“As I mentioned, the President has nothing further to add on that. As I’ve said for the third time, there is nothing further to add on that.” Nothing but the approved line. Don’t give them an inch or they’ll crucify you. “I’m moving on.” That will show them.

Next up he’s served a question on internet publishing and cold war adversaries. Not quite the change of pace he was hoping for, but afterall, he’s the right man for the job. Stick to the script, these wonks will retreat soon enough. Maintain eye contact; don’t give them anything.

They move along quickly with the third degree and the most feared matter, the giant whose term was recently adjourned, seems to be adorning the line of questioning like the bread in a club sandwich. Then they sneak it in like a pickle; a question on whether or not this regular lambasting will continue. Finally he will get his chance to retaliate, to throw it back like a record breaking home run ball. “And I think that’s where there’s a lot of dismay, and I don’t think it’s something that just alone the President feels.” Don’t smile, that’ll show them.

Most would think that a title like the right man for the job would be bestowed on the most talented, qualified, and experienced candidate. Maybe for your job, but not this one. For this job there is no qualifications list. This job requires the patience of an angel and the backbone of a mollusk. The strange mixing of characteristics which make for such gripping cable news footage and entertaining parody on the regular. The questioning continues at a feverish pace, each either seeming to build like a combination on the last or to spin you around like a roundhouse you don’t see coming. The final blow is dealt swiftly, “You don’t have the full picture when you stand at that podium?” 

White House Podium

Happy Millennial Day

Certain phrases and terms tend to make my skin crawl when I see them in a news or blog headline. Where I have seen the term ‘Millennial’ most commonly used is in the context of tapping into a group of young consumers to find the best method extract funds which they seem to have no idea how to spend effectively, or recommendations on how to ‘deal’ with millennials in the workplace. A faceless and seemingly illogical demographic with a potentially large wallet if marketing firms and human resources departments don’t act immediately to shrink it.

At the time I’m writing this, today is April 25, 2017. This date marks one year since Pew published its research indicating that Millennials have surpassed Baby Boomers as the nation’s largest living generation. Roughly a year before this research was published, Millennials overtook Generation-X as the largest generational segment of the U.S. labor market. Although the specifics of these stats can be disputed on the basis of there being no official Census Bureau generational boundaries, there is no disputing this generational change in populations and the labor force, will, or has already occurred.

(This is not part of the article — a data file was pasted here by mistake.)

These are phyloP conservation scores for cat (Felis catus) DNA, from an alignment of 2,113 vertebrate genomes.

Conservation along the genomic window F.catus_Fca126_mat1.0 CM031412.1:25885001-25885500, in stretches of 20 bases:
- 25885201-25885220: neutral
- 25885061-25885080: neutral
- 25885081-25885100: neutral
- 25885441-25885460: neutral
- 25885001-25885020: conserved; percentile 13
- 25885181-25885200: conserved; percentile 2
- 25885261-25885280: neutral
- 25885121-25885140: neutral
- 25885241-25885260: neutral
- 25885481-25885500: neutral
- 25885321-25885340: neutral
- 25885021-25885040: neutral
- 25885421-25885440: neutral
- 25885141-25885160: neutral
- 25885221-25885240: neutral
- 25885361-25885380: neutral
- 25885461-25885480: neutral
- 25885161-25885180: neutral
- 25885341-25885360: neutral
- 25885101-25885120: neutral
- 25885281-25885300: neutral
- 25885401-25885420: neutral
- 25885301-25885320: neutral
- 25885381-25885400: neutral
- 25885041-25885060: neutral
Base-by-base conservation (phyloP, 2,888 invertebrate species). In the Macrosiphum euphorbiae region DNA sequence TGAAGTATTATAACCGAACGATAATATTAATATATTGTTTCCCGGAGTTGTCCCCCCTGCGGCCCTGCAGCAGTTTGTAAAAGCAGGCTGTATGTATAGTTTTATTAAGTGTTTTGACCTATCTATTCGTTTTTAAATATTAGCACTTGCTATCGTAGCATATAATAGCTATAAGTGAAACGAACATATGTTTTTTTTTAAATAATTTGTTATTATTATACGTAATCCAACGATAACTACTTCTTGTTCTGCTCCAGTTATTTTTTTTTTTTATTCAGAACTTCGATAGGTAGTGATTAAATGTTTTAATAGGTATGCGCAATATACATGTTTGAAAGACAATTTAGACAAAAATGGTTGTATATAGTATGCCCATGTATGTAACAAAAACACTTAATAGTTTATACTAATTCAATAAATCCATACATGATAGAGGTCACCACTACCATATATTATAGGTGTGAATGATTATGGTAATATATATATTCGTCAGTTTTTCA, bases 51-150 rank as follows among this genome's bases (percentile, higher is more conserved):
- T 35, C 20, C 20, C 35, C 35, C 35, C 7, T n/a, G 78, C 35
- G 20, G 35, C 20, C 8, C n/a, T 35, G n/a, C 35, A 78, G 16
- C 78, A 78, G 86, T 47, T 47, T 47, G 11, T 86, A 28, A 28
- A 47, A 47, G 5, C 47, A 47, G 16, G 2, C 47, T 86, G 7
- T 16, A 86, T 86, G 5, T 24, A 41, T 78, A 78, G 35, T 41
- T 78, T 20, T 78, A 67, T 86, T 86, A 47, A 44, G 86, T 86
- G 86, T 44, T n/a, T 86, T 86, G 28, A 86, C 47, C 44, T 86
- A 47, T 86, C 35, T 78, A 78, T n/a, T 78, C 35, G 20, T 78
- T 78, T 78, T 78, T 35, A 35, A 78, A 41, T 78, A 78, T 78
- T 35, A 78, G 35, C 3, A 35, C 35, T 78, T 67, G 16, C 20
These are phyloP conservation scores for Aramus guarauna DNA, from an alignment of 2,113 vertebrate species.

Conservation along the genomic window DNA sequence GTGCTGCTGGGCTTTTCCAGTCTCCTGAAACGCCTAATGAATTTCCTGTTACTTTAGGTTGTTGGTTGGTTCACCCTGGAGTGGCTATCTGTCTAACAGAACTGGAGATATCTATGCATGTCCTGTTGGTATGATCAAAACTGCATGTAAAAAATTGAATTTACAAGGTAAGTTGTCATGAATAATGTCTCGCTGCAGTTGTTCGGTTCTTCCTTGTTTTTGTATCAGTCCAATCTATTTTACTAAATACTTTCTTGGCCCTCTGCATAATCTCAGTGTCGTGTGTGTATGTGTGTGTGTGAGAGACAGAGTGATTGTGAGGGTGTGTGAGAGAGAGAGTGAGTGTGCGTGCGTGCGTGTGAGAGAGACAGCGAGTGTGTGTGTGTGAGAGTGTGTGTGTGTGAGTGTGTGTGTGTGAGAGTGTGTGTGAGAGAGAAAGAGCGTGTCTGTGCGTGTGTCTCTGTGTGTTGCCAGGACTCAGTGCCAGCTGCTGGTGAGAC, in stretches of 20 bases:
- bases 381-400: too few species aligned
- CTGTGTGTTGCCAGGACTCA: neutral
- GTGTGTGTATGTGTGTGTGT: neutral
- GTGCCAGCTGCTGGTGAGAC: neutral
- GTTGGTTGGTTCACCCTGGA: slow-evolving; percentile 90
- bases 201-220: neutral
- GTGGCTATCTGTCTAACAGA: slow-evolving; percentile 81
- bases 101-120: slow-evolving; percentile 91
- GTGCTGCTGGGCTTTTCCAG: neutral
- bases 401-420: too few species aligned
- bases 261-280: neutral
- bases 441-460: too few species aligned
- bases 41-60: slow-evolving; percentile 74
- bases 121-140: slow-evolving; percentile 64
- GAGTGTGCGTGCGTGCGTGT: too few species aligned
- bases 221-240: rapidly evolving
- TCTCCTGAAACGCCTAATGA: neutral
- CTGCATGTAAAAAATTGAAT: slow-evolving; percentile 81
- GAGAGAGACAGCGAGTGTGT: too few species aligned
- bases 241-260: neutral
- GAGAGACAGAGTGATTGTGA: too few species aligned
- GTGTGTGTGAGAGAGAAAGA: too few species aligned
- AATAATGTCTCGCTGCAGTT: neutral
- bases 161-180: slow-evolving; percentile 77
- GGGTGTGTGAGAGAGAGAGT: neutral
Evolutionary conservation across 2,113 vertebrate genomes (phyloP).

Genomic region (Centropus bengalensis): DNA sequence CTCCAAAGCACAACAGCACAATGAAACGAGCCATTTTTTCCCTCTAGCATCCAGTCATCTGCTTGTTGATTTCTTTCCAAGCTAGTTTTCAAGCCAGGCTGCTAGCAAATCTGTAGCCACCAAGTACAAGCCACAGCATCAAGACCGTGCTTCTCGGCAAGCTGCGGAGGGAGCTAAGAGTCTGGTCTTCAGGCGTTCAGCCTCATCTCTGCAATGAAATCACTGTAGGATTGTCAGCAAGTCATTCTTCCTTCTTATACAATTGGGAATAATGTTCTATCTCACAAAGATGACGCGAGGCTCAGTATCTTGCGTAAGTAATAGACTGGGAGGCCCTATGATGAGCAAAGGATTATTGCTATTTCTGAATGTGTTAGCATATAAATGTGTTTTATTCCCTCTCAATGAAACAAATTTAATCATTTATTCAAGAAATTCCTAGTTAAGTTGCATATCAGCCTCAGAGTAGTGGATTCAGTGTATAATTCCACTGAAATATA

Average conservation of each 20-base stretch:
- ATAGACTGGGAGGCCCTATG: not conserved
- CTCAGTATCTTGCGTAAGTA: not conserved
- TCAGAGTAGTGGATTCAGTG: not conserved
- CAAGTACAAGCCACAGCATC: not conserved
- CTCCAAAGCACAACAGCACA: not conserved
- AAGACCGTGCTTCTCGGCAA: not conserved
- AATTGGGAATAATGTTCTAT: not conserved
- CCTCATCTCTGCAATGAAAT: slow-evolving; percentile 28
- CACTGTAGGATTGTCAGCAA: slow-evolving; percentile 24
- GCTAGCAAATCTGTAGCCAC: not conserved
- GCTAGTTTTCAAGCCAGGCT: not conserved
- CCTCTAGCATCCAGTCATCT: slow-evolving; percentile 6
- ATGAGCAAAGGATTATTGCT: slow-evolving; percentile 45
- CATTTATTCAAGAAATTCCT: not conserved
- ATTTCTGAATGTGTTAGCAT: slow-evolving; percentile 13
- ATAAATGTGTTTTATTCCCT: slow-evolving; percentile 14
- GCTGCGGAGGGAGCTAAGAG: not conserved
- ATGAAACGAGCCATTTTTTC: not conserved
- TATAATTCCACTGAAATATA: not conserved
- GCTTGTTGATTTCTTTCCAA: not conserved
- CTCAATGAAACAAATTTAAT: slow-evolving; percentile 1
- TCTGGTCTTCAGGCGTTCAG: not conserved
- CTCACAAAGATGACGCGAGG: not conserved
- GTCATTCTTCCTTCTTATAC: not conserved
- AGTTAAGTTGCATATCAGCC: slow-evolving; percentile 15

This trend is genuinely great news if you are a Millennial, but these gains in population distribution have little to no bearing on representation as Millennials are appallingly underrepresented in government. Currently, Millennials are represented by only five of the 435 members of congress whereas Boomers occupy a whopping 270 seats. So, while Millennials are the largest generational segment of the country’s population, it translates into little in terms of material impact.

Source: Associated Press, data compiled by Bloomberg
Source: Associated Press, data compiled by Bloomberg

One way this ‘maturity’ of congress can be explained is the inherent nature of career experience and the incumbent’s inherent advantage. Another more concerning explanation of how we arrived at this predicament is due to a terrible divergence in voter turnout. The Baby Boomer voting-eligible population peaked in size at 72.9 million around 2004 and in that same election year, voter turnout among eligible Baby Boomers was about 72%. By comparison, voter turnout among eligible Millennials peaked in 2008 at an abysmal 50%, and dropped in 2012 to 46%.

While voter turnout has historically always been worse among younger generations, the drop in recent years is particularly concerning as it appears this is a trend which will not be corrected in a linear way. Let us not forget that, issues aside, we just elected the oldest president in history.